Make mass surveillance too difficult, says Snowden

Technology companies need to provide the technology that will cumulatively make it too difficult for authorities to conduct mass surveillance, Edward Snowden told an audience of just a couple of dozen people watching his streamed Q&A session in a side booth at this year's by Southwest (SXSW) festival in Austin, Texas.

However, the full transcript and video clips of the event are available via Inside Live Blog and now reaching a wider audience so you can judge for yourself whether his explanations for his actions, and recommendations for action by the rest of us are valid.

Quizzed by ACLU's Chris Soghoian and Ben Wizner via a live Google Hangout – routed over several servers - with questions coming via both the live audience and Twitter, Snowden first promoted encryption, saying:

“The primary challenge that mass surveillance faces from any agency and any government in the world is not just how do you collect the communications as they cross the wires and find their way through the network, but how do you interpret them? How do you understand? How do you … analyse them?"

"There are two methods of encryption that are generally used. One is deeply problematic. One of those is … sort of what we are using with like Google-type services … right now … where I encrypt a video chat and I send it to Google. Google decrypts it and re-encrypts it to you guys.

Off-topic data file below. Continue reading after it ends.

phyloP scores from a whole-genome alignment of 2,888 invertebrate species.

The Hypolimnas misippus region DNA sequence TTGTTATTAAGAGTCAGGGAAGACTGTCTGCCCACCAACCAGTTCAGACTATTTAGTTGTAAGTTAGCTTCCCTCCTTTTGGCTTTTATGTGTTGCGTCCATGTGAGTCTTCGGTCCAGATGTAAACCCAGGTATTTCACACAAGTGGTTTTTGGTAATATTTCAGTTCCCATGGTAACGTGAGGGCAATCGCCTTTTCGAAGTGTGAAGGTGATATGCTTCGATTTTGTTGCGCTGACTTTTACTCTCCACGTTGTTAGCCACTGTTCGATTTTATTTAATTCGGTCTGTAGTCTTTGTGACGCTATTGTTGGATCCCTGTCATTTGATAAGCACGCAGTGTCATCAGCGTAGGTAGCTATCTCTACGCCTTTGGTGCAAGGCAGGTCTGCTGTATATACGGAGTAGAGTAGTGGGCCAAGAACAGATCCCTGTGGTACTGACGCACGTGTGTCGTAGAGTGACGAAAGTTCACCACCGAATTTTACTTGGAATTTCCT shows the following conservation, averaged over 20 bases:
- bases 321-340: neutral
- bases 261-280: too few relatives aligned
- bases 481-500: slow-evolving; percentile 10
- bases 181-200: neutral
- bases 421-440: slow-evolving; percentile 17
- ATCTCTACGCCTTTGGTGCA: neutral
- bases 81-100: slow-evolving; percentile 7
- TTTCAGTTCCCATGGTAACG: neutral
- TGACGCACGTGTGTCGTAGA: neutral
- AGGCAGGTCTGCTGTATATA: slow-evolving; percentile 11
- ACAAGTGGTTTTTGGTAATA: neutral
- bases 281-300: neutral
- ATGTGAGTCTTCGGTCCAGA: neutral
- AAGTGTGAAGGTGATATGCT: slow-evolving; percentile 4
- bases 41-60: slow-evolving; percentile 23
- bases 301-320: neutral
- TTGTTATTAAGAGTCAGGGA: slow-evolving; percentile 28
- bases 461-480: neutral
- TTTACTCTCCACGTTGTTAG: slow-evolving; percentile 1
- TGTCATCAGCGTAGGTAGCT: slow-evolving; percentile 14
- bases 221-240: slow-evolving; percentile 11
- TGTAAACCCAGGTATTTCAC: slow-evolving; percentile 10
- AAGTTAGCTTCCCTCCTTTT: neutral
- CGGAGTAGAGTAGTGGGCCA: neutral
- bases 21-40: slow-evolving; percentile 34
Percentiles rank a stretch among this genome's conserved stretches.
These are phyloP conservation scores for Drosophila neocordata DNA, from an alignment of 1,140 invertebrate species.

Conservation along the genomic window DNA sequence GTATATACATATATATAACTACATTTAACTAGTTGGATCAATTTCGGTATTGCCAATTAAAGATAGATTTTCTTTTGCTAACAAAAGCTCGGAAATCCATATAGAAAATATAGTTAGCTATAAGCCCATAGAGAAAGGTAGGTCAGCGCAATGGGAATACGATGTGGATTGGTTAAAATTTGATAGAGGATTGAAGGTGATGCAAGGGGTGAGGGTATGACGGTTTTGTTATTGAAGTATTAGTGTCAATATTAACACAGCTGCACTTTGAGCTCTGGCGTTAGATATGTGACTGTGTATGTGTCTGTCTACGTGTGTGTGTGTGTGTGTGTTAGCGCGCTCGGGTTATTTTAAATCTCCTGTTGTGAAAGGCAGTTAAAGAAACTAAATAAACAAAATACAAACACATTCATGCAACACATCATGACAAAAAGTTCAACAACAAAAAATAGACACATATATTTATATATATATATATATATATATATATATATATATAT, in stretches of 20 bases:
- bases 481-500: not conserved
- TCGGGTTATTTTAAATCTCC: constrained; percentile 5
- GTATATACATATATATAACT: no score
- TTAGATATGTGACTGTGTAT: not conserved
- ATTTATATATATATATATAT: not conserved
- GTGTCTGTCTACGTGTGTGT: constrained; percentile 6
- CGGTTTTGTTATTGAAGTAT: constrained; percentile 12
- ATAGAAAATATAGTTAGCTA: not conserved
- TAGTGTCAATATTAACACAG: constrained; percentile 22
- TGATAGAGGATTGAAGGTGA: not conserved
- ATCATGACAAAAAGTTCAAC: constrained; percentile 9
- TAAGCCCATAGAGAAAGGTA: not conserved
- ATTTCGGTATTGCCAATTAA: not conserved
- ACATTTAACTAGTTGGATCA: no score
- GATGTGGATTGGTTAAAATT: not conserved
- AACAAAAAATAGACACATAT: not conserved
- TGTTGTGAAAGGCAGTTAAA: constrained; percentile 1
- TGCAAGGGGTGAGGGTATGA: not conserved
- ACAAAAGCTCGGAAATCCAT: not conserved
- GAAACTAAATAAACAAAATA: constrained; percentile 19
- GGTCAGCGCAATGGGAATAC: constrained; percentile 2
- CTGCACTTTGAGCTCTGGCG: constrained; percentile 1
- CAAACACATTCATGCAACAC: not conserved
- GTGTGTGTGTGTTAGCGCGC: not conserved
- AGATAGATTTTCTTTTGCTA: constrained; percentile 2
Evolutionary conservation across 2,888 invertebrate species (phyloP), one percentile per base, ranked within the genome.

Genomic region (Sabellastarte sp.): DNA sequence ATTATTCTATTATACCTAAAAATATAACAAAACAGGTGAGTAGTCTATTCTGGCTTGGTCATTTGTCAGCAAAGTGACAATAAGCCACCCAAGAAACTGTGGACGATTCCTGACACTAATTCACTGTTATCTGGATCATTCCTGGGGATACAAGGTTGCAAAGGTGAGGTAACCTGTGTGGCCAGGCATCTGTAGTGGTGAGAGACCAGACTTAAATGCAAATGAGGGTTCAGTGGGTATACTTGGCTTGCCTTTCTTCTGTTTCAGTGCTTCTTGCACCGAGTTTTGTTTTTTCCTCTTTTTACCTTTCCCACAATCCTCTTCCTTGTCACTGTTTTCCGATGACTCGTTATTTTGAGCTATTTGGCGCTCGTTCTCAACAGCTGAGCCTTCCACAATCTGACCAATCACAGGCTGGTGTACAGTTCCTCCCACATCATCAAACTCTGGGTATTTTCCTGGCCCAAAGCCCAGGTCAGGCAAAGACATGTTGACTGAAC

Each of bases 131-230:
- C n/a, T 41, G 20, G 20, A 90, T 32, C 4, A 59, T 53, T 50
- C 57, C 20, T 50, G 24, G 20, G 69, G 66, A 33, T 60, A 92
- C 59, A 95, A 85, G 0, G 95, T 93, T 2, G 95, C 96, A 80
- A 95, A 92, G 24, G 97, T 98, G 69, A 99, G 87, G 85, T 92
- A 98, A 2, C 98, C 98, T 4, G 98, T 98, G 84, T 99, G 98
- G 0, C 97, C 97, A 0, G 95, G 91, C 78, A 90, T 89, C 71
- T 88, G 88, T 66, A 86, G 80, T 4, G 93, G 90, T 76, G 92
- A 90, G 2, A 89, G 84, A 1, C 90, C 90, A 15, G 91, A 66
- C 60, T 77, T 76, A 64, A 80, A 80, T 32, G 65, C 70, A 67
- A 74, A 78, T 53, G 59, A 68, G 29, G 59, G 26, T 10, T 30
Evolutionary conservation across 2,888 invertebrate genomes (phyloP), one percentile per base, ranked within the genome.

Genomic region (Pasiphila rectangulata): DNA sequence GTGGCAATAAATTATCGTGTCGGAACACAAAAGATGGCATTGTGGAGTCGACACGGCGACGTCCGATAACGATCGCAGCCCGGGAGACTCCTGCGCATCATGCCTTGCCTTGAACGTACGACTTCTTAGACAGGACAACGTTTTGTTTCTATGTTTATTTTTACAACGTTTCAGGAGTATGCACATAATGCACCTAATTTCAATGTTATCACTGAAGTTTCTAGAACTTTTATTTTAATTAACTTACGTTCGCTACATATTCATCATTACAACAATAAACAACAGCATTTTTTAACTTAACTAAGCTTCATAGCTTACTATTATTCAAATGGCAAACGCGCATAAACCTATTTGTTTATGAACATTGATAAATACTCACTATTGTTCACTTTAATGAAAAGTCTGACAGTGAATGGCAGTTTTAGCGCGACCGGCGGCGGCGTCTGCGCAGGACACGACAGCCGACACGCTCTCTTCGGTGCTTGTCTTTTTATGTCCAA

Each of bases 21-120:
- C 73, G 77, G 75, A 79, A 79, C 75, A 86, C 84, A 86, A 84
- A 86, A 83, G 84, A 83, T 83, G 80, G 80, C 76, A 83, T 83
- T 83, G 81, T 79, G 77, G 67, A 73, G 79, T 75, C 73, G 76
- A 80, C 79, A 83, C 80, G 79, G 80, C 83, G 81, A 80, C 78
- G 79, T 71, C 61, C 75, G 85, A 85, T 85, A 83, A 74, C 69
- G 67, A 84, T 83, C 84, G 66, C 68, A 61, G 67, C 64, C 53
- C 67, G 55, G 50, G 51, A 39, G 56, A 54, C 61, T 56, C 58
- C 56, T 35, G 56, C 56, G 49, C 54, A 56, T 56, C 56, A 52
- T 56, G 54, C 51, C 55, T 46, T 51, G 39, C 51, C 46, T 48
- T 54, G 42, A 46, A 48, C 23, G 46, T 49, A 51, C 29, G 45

"End to end encryption where it is from my computer directly to your computer makes mass surveillance impossible at the network level without a (key) … and (that method is) very expensive. By doing end-to-end encryption, you force … global passive adversaries to go for the end points … the computers. And the result of that is a constitutional, more-careful overseeing sort of intelligence-gathering model.

“This way, if they want to gather somebody's communications they have to target (one suspect's communications) specifically. They can't just target everybody all the time.”

But later in the discussion Snowden highlighted the limitations of this route, telling listeners:

“The bottom line I have repeated this again and again is that encryption does work. We need to think of encryption not as this sort of arcane black art … (but) as sort of a basic protection it is a defense against the dark arts for the digital realm. This is something we all need to be not only implementing but actively researching and improving on an academic level.”

When specifically asked for advice on improving personal privacy online, Snowden outlined some of the precautions he takes, from full disk encryption and network encryption (like SSL) to Ghostery for blocking ads and cookies and Tor for anonymous browsing.

“By using Tor you shift their focus to either attacking the Tor cloud itself which is incredible difficult, or to try to monitor the exits from Tor and the entrances to Tor and then try to figure out what fits. And it is very difficult."

Snowden did say that he wasn't leaking any new information, but he did comment that he would like to see enough public support to return home safely.

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